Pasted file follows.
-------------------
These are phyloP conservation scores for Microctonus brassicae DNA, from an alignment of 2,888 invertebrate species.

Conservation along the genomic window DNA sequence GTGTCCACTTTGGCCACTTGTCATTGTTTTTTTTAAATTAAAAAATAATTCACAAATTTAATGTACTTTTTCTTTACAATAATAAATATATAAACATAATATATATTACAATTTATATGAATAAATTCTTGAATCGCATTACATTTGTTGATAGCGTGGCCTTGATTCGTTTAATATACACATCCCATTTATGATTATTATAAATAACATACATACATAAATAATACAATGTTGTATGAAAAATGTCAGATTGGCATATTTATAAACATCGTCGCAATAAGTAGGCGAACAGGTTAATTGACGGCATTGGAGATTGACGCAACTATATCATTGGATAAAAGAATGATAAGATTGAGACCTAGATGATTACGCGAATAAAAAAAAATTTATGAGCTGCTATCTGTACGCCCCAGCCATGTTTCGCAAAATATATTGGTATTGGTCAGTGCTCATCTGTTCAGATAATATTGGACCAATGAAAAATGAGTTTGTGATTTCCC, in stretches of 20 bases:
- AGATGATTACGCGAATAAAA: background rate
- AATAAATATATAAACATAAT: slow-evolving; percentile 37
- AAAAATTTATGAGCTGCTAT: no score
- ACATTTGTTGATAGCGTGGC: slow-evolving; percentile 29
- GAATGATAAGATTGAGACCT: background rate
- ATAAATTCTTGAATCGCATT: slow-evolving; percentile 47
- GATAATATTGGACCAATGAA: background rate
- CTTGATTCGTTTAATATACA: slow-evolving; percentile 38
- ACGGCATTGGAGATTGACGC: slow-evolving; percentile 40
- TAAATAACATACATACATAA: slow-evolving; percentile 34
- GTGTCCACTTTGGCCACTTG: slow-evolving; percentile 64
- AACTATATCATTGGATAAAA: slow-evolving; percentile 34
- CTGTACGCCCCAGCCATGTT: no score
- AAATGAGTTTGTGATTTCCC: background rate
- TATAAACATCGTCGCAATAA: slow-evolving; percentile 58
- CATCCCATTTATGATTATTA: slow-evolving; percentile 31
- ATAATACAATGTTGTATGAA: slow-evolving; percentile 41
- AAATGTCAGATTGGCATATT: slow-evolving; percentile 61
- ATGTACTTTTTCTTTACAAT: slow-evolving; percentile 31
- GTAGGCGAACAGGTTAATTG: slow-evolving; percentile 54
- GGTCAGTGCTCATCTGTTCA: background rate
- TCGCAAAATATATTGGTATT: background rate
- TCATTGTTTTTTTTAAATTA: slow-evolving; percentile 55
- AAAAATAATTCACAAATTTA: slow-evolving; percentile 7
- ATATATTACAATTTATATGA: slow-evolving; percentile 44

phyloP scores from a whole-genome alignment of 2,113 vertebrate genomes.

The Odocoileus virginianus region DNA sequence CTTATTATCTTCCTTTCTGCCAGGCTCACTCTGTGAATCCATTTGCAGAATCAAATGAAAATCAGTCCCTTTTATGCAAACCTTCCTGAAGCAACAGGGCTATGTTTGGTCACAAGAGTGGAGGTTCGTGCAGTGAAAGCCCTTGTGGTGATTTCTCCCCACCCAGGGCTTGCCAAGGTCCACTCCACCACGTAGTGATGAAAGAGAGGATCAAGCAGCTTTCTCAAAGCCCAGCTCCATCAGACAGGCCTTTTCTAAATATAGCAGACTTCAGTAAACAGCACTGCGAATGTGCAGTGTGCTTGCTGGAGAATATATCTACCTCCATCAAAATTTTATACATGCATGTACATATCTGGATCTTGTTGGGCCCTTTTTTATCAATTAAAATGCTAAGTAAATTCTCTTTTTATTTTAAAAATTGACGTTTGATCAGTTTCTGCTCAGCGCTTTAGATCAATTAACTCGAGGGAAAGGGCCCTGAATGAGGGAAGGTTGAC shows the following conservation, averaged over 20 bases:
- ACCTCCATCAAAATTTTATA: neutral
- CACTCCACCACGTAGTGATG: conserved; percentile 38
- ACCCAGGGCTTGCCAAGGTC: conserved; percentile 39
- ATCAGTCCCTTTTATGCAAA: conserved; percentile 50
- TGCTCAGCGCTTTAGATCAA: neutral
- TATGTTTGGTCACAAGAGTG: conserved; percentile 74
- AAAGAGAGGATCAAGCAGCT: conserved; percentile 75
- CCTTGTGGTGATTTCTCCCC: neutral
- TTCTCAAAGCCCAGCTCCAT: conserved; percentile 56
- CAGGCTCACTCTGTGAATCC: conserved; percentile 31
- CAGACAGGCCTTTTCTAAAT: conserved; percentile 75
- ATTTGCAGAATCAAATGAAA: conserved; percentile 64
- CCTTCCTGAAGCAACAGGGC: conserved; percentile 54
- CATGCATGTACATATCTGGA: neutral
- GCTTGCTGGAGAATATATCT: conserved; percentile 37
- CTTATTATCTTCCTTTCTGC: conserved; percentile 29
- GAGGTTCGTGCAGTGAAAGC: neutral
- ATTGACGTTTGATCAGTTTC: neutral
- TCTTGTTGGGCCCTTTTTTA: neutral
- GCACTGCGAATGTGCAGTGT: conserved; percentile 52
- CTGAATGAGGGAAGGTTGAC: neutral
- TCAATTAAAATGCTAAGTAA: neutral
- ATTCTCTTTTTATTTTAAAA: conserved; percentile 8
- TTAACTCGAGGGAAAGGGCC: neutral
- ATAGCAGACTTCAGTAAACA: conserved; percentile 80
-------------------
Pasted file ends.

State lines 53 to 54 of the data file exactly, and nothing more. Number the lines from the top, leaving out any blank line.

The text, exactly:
- TTAACTCGAGGGAAAGGGCC: neutral
- ATAGCAGACTTCAGTAAACA: conserved; percentile 80